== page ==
Obtaining an employment-based Green Card is the most common arrangement if you’re considering moving to the United States for work. The employment-based Green Card process allows a U.S. employer to sponsor you, making it possible to work and become a permanent resident.

At Avazian & Avazian, our Los Angeles employment-based Green Card lawyers can guide you through the employment-based Green Card steps, helping you receive your Green Card and start on the path to naturalization.

Types of Employment-Based Green Cards

There are five types of employment-based (EB) Green Cards. Most EB visas require an employer’s sponsorship, meaning your employer must petition on your behalf by initiating the process to obtain a Green Card. However, depending on your circumstances and the type of visa you may be eligible for, you may be able to self-petition instead.

  • EB-1: First-preference workers. You may apply under this category if you’re exceptionally skilled in your field, for example, a leading academic or a high-ranking manager in a multinational company. You may be able to apply on your own, or your employer may need to start the application process.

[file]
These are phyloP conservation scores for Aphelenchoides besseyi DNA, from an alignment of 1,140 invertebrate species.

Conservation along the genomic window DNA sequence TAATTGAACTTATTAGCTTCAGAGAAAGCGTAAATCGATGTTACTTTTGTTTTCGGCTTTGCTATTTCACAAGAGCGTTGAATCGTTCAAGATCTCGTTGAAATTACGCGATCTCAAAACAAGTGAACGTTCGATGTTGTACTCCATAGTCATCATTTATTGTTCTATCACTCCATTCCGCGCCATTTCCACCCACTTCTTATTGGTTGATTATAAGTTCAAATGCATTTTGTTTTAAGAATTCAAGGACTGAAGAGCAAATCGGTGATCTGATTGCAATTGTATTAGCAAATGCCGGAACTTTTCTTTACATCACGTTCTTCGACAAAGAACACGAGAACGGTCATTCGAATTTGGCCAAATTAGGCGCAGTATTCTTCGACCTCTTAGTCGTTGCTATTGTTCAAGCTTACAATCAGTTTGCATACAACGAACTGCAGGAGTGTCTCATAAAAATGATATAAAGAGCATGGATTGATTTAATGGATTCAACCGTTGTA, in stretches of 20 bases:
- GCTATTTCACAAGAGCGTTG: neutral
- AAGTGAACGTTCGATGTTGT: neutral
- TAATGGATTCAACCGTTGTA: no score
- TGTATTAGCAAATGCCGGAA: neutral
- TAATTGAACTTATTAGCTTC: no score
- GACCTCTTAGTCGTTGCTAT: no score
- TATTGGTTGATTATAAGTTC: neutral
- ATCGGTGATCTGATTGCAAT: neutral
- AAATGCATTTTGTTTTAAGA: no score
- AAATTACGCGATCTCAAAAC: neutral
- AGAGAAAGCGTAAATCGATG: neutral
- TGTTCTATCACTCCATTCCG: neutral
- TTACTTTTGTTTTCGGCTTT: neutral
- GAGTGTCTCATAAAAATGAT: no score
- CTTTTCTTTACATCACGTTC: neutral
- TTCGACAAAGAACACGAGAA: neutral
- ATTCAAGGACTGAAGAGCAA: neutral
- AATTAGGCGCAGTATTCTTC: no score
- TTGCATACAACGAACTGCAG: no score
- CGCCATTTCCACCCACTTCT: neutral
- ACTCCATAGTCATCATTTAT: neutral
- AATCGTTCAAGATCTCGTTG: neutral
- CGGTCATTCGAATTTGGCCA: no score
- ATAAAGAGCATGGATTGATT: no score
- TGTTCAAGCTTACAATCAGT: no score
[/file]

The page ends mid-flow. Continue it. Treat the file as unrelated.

• EB-2: Second-preference workers. This category applies to people with exceptional skills in arts, sciences, or business and those with advanced degrees. If your job in the U.S. requires an advanced degree, you could also qualify. However, most applicants will need a Labor Certification from the U.S. government unless a special national interest waiver applies.
  • EB-3: Third-preference workers. This EB status is for skilled workers with at least two years of experience, professionals with a bachelor’s degree, and other workers with less experience. Regardless of your background, you’ll need a full-time U.S. job offer and Labor Certification to qualify.
  • EB-4: Fourth-preference workers. Known as special immigrants, this category includes religious workers, certain minors under special protection, some physicians and broadcasters, and various U.S. government employees.
  • EB-5: Fifth-preference workers. You may qualify for an EB-5 if you have at least $1.8 million ($900,000 in certain sectors) and your investment creates or maintains at least 10 jobs for U.S. workers. You, your spouse, and dependent children can apply for permanent residence if you meet these criteria.

Steps to Take to Obtain Your Employment-Based Green Card

Getting an employment-based Green Card in the U.S. is a complex but rewarding process. It involves the following steps that you can complete with the help of a Lawyer for Los Angeles employment-based Green Cards:

  • Find a U.S. employer. Secure a job offer from a U.S. company willing to sponsor your Green Card application.
  • Labor certification. Often, employers must get approval from the Department of Labor to prove no qualified U.S. workers are available for the position.
  • File Form I-140. Your sponsoring employer submits an Immigrant Petition for Alien Worker (I-140) to the U.S. Citizenship and Immigration Services (USCIS).